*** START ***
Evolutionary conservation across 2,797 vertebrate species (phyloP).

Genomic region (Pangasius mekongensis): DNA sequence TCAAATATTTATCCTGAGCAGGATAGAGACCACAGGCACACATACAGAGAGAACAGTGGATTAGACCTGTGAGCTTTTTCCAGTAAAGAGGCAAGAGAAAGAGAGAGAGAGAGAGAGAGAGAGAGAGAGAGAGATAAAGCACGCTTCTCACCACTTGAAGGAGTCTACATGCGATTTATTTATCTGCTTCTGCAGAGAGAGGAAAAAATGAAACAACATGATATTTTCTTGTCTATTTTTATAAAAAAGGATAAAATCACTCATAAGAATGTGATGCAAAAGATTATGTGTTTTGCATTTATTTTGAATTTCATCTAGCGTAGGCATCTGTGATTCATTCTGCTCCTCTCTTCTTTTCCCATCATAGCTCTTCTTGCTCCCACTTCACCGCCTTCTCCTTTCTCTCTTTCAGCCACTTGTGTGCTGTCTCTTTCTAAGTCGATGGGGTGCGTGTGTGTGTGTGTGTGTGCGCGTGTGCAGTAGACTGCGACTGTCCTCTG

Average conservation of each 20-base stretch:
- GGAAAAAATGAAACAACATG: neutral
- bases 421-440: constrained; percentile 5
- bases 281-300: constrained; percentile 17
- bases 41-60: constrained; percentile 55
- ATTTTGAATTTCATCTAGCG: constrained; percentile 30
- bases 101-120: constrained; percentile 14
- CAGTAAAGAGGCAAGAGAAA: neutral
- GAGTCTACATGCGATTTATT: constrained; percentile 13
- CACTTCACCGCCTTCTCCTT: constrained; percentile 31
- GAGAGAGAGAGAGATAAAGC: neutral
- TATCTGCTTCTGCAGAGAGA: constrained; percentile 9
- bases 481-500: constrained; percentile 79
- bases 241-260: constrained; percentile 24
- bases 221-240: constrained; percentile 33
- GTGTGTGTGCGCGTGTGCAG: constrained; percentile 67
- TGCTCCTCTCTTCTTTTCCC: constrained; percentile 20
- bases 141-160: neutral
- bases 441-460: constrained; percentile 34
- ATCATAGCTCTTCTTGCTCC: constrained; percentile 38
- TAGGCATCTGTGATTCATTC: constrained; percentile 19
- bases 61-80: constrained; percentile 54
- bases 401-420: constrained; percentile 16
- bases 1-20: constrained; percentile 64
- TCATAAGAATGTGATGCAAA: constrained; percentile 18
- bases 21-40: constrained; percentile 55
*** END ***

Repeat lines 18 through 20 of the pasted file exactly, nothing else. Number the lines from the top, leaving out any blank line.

- GTGTGTGTGCGCGTGTGCAG: constrained; percentile 67
- TGCTCCTCTCTTCTTTTCCC: constrained; percentile 20
- bases 141-160: neutral